This page is going to be a “work in progress” for a while. Why? Analysis of a Slow PC can expose more than one contributor to a slow PC. Using Windows Task Manager is usually a first step during analysis.
For many years PC's were delivered with a Hard Drive. The electrical mechanical components in a HD contribute significantly, to the slowness of booting, loading a program and updates. In recent years computers are available with SSD. SSD is dramatically faster than HD. Computers with a HD can exhibit significant improvements in, booting, loading a program and updates, if the HD is replaced with an SSD. SSD costs have dropped significantly. If your computer is slow, an SSD upgrade will be easier on you bank account than a new computer. Today (June 4, 2019) a 250 GB SSD could be purchased for less than $60. It is not unusual for a new PC or laptop to exceed $400. Now it is August 23, 2019 and a 250 GB SSD can be purchased for less than $40.
Slow PC is a symptom with many causes. Determining why the PC is slow, requires analysis.
If the PC will get to the point of letting you log in, then the next step might be:
Observe what the PC is doing with the Task Manager. The Task Manager is like the dash board of a car. It can indicate what part of the PC is overheating or running low on resources. Here is another reference for Windows Task Manager.
If you need to “drill down” or develop a deeper understanding of a single program, the Windows Resource Monitor, offers additional features.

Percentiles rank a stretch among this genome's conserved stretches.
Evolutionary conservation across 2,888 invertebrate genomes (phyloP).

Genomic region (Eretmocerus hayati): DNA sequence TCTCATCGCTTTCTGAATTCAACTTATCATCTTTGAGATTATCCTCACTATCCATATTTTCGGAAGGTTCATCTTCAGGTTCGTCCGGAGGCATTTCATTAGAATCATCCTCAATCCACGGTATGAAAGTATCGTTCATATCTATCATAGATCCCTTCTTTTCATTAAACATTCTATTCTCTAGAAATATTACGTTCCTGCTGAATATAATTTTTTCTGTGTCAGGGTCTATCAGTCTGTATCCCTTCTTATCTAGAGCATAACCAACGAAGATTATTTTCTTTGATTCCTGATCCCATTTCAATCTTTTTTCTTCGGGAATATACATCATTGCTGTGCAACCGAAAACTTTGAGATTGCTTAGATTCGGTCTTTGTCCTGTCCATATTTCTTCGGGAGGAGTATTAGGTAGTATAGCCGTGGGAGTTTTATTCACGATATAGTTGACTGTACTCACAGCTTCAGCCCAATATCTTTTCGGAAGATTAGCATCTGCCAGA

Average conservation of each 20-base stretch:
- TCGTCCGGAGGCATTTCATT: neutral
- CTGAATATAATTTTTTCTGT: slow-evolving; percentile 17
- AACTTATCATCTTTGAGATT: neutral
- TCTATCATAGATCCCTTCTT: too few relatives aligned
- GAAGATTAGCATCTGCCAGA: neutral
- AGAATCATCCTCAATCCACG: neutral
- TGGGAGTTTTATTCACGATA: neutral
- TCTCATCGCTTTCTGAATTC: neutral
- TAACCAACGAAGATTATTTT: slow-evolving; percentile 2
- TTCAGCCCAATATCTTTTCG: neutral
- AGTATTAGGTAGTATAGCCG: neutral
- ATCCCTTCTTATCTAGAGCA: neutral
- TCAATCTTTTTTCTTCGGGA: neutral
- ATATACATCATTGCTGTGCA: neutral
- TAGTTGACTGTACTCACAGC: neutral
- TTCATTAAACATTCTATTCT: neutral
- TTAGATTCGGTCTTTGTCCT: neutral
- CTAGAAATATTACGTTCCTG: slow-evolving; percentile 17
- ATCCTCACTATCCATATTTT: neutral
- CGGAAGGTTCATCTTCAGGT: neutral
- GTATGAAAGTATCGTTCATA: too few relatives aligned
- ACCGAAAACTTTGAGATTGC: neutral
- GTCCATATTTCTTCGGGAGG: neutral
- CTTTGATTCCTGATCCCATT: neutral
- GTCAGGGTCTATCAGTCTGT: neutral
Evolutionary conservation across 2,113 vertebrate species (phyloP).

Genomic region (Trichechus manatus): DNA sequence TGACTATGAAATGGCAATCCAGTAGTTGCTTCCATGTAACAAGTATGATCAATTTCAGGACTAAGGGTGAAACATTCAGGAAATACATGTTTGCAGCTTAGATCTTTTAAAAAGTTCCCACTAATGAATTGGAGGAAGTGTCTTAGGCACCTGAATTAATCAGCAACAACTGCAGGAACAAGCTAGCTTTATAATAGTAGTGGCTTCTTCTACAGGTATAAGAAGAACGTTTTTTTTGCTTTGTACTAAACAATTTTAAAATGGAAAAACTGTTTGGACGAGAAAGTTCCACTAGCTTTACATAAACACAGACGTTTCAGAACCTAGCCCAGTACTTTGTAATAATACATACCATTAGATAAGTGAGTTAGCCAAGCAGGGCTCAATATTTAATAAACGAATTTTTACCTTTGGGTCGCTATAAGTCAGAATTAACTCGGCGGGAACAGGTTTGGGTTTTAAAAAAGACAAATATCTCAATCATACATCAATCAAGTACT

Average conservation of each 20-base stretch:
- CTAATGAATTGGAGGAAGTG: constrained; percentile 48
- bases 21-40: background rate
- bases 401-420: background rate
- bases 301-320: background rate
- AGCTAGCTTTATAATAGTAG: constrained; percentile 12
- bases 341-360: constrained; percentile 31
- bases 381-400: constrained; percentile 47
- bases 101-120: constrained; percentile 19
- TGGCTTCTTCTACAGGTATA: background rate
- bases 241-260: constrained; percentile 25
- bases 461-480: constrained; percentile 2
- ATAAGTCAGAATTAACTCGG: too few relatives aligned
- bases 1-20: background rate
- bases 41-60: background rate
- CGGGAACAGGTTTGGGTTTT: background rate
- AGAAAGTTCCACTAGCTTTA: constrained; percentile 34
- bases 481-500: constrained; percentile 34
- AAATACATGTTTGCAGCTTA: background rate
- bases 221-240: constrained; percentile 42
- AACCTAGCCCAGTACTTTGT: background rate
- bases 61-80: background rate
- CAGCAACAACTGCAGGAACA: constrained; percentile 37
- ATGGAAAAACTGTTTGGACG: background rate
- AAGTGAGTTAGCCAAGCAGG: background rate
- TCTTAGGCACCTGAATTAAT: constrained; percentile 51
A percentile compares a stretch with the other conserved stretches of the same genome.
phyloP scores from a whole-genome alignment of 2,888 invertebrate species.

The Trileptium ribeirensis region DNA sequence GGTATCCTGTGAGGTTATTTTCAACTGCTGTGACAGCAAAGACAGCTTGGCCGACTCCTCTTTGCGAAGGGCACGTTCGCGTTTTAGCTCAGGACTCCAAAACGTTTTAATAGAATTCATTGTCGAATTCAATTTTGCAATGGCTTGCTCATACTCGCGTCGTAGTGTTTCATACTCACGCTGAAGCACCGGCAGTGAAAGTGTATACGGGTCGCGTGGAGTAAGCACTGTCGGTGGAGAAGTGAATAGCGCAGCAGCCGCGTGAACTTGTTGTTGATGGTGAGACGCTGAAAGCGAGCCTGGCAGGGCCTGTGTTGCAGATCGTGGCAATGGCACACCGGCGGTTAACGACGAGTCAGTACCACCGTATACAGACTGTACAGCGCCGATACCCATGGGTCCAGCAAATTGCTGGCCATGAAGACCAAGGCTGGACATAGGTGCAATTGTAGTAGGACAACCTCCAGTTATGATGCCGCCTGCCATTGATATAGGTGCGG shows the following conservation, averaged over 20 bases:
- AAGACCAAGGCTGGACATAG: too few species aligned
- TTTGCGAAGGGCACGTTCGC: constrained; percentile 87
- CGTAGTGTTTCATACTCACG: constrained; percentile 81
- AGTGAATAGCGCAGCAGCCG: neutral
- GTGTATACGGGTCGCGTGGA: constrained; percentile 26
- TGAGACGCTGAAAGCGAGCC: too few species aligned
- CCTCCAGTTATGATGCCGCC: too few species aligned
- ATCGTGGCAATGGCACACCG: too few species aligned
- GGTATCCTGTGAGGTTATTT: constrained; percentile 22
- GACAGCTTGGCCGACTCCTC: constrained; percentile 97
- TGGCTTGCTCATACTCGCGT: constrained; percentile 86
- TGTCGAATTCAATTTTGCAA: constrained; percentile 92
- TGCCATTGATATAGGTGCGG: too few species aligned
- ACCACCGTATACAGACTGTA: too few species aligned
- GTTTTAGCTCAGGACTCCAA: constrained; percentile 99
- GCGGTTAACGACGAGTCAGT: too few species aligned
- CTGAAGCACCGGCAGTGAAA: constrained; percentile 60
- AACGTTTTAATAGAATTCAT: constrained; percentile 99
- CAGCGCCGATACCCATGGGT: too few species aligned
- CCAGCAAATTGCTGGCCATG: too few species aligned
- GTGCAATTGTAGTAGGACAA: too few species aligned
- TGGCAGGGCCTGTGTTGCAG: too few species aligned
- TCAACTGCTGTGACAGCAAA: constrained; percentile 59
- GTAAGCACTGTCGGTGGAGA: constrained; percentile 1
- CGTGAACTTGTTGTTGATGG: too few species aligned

Things the Help Center volunteers frequently discover with the Task Manager are:
Here are 4 options for starting the Task Manager.
You should see something like this:
Make sure the “Process” tab is selected. Now you should see columns for CPU, Memory, Disk and Network. If the system is SLOW then one of those columns probably indicate something close to 100%. A system that is not exhibiting slow behavior, usually indicates values below 10% for CPU and DISK. It is not uncommon for just a couple of programs to be contributing to high utilization of CPU or Disk.
Clicking on the CPU column will sort the columns based on CPU utilization. The process using the most CPU resource will be at the top of the list. Clicking on the column again will reverse the sort order.
Clicking on the Disk column will sort the columns based on Disk utilization. The Process using the most Disk resource will be at the top of the list. Clicking on the column again will reverse the sort order.
Most performance problems exhibit high disk consumption. Why? HD (Hard Drives) are most often the neck of the funnel, when it comes to getting something done on a computer. There are times when a computer does not have enough memory, and it starts “swapping” to the hard drive, but that is not what we typically see in the Help Center.
A next step in developing an understanding of “what is my computer doing” might include Windows Resource Monitor. Resource Monitor can provide more details about what resources an individual process is consuming. If you want to see all the servers that one web page needs, use Resource Monitor. The internet is truly a web on dependencies.
Here is one item about Windows Resource Monitor
Do a Google search for: “troubleshooting with task manager”.
An alternative to Windows Task Manager is Sysinternals Process Explorer. Process Explorer has additional features. The Sysinternals Process Monitor utility is a more powerful tool for analyzing “why does my computer boot so slow?”.